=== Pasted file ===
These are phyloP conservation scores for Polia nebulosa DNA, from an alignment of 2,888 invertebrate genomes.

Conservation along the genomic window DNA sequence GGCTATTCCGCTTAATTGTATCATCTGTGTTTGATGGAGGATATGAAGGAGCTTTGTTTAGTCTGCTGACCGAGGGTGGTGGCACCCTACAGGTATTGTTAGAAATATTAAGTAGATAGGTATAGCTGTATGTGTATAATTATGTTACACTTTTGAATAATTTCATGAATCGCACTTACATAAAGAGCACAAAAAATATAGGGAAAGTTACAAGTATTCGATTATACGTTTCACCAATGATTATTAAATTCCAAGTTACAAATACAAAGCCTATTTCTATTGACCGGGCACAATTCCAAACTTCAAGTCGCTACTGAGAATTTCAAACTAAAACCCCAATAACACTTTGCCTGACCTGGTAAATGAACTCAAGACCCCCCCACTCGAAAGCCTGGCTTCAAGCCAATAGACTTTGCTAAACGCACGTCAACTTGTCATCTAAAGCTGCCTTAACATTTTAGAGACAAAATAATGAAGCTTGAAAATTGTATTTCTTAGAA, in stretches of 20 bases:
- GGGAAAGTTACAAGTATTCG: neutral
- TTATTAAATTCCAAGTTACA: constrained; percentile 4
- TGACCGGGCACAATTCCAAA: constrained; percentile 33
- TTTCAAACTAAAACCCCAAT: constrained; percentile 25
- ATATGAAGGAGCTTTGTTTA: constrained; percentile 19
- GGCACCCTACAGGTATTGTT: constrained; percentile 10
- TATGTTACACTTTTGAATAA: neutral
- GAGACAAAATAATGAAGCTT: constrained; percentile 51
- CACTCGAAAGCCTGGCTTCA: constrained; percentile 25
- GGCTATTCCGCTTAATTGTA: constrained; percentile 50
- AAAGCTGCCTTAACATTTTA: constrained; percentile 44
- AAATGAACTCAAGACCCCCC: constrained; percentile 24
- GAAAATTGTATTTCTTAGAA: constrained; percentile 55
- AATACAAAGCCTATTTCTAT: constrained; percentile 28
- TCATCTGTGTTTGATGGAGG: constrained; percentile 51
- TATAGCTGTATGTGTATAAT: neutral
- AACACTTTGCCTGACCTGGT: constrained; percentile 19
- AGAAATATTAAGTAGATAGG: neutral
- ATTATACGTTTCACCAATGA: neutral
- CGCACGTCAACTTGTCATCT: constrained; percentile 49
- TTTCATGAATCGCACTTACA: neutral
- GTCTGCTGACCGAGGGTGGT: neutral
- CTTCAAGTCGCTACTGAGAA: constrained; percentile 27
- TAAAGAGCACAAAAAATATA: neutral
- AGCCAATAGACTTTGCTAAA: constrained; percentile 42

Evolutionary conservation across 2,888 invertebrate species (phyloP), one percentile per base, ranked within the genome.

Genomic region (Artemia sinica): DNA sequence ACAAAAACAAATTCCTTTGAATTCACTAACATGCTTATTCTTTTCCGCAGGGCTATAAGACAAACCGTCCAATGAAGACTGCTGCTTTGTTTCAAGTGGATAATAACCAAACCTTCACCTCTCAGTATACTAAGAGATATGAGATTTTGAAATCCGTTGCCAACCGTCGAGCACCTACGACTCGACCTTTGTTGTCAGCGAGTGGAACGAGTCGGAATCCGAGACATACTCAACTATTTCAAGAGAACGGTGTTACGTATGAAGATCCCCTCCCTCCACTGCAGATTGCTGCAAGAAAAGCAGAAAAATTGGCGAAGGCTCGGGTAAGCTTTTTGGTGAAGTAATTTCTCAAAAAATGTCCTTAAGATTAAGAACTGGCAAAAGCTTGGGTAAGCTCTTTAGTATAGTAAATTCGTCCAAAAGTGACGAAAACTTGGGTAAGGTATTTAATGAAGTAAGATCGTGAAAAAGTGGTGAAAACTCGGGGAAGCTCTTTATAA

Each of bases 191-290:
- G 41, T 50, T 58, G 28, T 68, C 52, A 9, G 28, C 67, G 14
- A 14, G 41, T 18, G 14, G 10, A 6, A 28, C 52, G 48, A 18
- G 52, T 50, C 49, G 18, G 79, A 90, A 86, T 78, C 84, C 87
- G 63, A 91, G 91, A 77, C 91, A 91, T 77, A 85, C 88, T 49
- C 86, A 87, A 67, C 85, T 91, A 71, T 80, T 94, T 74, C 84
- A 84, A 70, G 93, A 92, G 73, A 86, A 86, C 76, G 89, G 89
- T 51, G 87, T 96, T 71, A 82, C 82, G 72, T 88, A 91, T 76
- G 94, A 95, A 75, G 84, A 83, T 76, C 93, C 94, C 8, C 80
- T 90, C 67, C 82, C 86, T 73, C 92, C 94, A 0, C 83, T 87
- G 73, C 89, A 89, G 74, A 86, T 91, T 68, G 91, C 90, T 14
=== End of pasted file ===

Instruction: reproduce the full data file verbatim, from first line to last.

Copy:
These are phyloP conservation scores for Polia nebulosa DNA, from an alignment of 2,888 invertebrate genomes.

Conservation along the genomic window DNA sequence GGCTATTCCGCTTAATTGTATCATCTGTGTTTGATGGAGGATATGAAGGAGCTTTGTTTAGTCTGCTGACCGAGGGTGGTGGCACCCTACAGGTATTGTTAGAAATATTAAGTAGATAGGTATAGCTGTATGTGTATAATTATGTTACACTTTTGAATAATTTCATGAATCGCACTTACATAAAGAGCACAAAAAATATAGGGAAAGTTACAAGTATTCGATTATACGTTTCACCAATGATTATTAAATTCCAAGTTACAAATACAAAGCCTATTTCTATTGACCGGGCACAATTCCAAACTTCAAGTCGCTACTGAGAATTTCAAACTAAAACCCCAATAACACTTTGCCTGACCTGGTAAATGAACTCAAGACCCCCCCACTCGAAAGCCTGGCTTCAAGCCAATAGACTTTGCTAAACGCACGTCAACTTGTCATCTAAAGCTGCCTTAACATTTTAGAGACAAAATAATGAAGCTTGAAAATTGTATTTCTTAGAA, in stretches of 20 bases:
- GGGAAAGTTACAAGTATTCG: neutral
- TTATTAAATTCCAAGTTACA: constrained; percentile 4
- TGACCGGGCACAATTCCAAA: constrained; percentile 33
- TTTCAAACTAAAACCCCAAT: constrained; percentile 25
- ATATGAAGGAGCTTTGTTTA: constrained; percentile 19
- GGCACCCTACAGGTATTGTT: constrained; percentile 10
- TATGTTACACTTTTGAATAA: neutral
- GAGACAAAATAATGAAGCTT: constrained; percentile 51
- CACTCGAAAGCCTGGCTTCA: constrained; percentile 25
- GGCTATTCCGCTTAATTGTA: constrained; percentile 50
- AAAGCTGCCTTAACATTTTA: constrained; percentile 44
- AAATGAACTCAAGACCCCCC: constrained; percentile 24
- GAAAATTGTATTTCTTAGAA: constrained; percentile 55
- AATACAAAGCCTATTTCTAT: constrained; percentile 28
- TCATCTGTGTTTGATGGAGG: constrained; percentile 51
- TATAGCTGTATGTGTATAAT: neutral
- AACACTTTGCCTGACCTGGT: constrained; percentile 19
- AGAAATATTAAGTAGATAGG: neutral
- ATTATACGTTTCACCAATGA: neutral
- CGCACGTCAACTTGTCATCT: constrained; percentile 49
- TTTCATGAATCGCACTTACA: neutral
- GTCTGCTGACCGAGGGTGGT: neutral
- CTTCAAGTCGCTACTGAGAA: constrained; percentile 27
- TAAAGAGCACAAAAAATATA: neutral
- AGCCAATAGACTTTGCTAAA: constrained; percentile 42

Evolutionary conservation across 2,888 invertebrate species (phyloP), one percentile per base, ranked within the genome.

Genomic region (Artemia sinica): DNA sequence ACAAAAACAAATTCCTTTGAATTCACTAACATGCTTATTCTTTTCCGCAGGGCTATAAGACAAACCGTCCAATGAAGACTGCTGCTTTGTTTCAAGTGGATAATAACCAAACCTTCACCTCTCAGTATACTAAGAGATATGAGATTTTGAAATCCGTTGCCAACCGTCGAGCACCTACGACTCGACCTTTGTTGTCAGCGAGTGGAACGAGTCGGAATCCGAGACATACTCAACTATTTCAAGAGAACGGTGTTACGTATGAAGATCCCCTCCCTCCACTGCAGATTGCTGCAAGAAAAGCAGAAAAATTGGCGAAGGCTCGGGTAAGCTTTTTGGTGAAGTAATTTCTCAAAAAATGTCCTTAAGATTAAGAACTGGCAAAAGCTTGGGTAAGCTCTTTAGTATAGTAAATTCGTCCAAAAGTGACGAAAACTTGGGTAAGGTATTTAATGAAGTAAGATCGTGAAAAAGTGGTGAAAACTCGGGGAAGCTCTTTATAA

Each of bases 191-290:
- G 41, T 50, T 58, G 28, T 68, C 52, A 9, G 28, C 67, G 14
- A 14, G 41, T 18, G 14, G 10, A 6, A 28, C 52, G 48, A 18
- G 52, T 50, C 49, G 18, G 79, A 90, A 86, T 78, C 84, C 87
- G 63, A 91, G 91, A 77, C 91, A 91, T 77, A 85, C 88, T 49
- C 86, A 87, A 67, C 85, T 91, A 71, T 80, T 94, T 74, C 84
- A 84, A 70, G 93, A 92, G 73, A 86, A 86, C 76, G 89, G 89
- T 51, G 87, T 96, T 71, A 82, C 82, G 72, T 88, A 91, T 76
- G 94, A 95, A 75, G 84, A 83, T 76, C 93, C 94, C 8, C 80
- T 90, C 67, C 82, C 86, T 73, C 92, C 94, A 0, C 83, T 87
- G 73, C 89, A 89, G 74, A 86, T 91, T 68, G 91, C 90, T 14